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The Power of a Name

Updated on May 1, 2013

What's in a Name?

Most of us use the names we were given at birth. Women then typically, but not always, change their names at marriage. These customs vary according to cultural and personal values. For example, some couples hyphenate their last names.

But what if we go deeper? What if we choose a name for ourselves?

This article could also inspire you when you are choosing names for your children.

What is the value of choosing your own name? Consider this: A name is something to live up to.

The Buddha is a name that means "The Awakened One." It was given to Gotama Shakyamuni 2550 years ago, and he accepted it.
The Buddha is a name that means "The Awakened One." It was given to Gotama Shakyamuni 2550 years ago, and he accepted it. | Source

Inspire Yourself With a Name

In some spiritual and religious traditions, we are given new names. For example, on my journey in Zen Buddhism, I've received four names. Each of them has been extremely powerful. And I've used each of them by seeing them as something to live up to.

My Buddhist names are: Clear Truth; Heart of the Heart; True Full Taste of Awakening; and Eternal Spring.

Each day, I can ask myself:

  • Am I living in integrity, so the Truth clearly shines through me?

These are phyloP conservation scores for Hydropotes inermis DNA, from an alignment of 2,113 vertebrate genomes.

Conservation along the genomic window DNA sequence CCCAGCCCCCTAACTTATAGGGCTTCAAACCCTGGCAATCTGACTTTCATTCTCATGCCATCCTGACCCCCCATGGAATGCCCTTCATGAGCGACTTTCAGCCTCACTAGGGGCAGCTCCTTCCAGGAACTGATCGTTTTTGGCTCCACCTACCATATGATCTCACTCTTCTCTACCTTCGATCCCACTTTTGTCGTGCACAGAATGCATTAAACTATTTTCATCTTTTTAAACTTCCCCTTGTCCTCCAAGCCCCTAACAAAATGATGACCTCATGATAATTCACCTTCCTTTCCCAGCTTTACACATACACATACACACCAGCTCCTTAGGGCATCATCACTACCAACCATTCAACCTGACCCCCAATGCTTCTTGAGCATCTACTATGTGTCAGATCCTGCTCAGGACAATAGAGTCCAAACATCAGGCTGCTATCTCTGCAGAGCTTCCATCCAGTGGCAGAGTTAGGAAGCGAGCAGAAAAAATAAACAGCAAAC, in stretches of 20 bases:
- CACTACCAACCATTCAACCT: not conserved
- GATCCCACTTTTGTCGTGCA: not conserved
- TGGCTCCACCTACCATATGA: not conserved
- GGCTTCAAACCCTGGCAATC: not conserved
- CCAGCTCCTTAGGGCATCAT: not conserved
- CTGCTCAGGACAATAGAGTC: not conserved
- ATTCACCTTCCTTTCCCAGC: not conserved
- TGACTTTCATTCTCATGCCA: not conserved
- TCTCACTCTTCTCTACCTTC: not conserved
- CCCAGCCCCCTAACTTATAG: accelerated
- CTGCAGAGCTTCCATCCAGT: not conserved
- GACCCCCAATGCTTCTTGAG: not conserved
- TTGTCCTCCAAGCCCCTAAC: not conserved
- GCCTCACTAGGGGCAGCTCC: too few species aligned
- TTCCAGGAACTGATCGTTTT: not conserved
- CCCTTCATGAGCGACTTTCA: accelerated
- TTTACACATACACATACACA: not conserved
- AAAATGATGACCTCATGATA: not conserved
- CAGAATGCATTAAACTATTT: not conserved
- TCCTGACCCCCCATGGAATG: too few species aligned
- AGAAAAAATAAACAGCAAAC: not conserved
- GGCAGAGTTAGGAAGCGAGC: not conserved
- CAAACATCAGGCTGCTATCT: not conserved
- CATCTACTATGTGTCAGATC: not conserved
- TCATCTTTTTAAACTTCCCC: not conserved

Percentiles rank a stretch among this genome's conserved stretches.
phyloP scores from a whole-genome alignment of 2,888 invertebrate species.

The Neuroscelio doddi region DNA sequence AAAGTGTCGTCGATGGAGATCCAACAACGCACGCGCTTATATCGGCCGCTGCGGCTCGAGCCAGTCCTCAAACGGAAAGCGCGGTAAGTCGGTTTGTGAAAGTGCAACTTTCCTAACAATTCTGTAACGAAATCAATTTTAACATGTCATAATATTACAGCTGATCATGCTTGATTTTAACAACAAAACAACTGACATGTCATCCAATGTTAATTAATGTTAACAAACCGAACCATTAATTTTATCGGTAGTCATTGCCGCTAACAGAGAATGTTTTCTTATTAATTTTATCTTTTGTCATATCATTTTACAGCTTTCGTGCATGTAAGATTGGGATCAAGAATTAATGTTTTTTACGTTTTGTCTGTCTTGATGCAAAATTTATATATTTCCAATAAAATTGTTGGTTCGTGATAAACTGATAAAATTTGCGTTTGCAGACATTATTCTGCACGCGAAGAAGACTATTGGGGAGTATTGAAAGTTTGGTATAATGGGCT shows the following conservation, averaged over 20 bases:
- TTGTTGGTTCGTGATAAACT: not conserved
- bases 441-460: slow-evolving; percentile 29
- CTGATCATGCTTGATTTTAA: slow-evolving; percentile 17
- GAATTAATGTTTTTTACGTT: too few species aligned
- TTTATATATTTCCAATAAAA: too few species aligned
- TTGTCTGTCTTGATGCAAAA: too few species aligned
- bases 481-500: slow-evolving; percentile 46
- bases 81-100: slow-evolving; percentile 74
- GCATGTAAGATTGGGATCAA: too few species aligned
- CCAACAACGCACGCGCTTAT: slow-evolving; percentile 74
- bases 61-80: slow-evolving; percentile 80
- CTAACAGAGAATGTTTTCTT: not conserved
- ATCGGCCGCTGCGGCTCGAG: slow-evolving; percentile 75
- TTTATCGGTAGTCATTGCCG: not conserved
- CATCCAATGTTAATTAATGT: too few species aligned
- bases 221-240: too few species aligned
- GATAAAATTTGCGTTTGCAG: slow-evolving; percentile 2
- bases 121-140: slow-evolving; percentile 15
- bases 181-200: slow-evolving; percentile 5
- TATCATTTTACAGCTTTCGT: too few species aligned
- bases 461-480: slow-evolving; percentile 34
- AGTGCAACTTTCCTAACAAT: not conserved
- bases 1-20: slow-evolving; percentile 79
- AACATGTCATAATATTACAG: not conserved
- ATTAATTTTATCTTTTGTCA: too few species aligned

• Am I loving all that is, transforming my heart and being to pure Love from the very core?
  • Have I carried Awakening (Buddha) to the very depth and breadth of my being?
  • Am I allowing myself to be a presence, an environment, a season, in which all can be reborn new and beautiful?

Asking those questions, I use my name like a tuning fork. My name is a tuning fork, and I am a violin and also the violinist, tuning myself.

A tuning fork gives a pure, clear sound, but it is not very beautiful. But the tuning fork guides the violinist to tune the beautiful, complex violin to the right starting place, so all it's richness and beauty can sing out true.

My wife and I missed an opportunity over 25 years ago. As we were getting married, we considered taking on a new last name together: Wordsmith. We didn't want to fight that battle with parents and society, and we stepped back.

But we are Wordsmiths. Now, after 25 years of marriage, we are coming out as Wordsmiths, writing and publishing more and more. I think we might have done it a lot sooner if we'd given ourselves the name. It would have been a reminder to sing true to who we are, and not let our voices get drowned out in the confusion and noise of the world.

And now, we are affirming ourselves. I am a Wordsmith. My wife is a Wordsmith.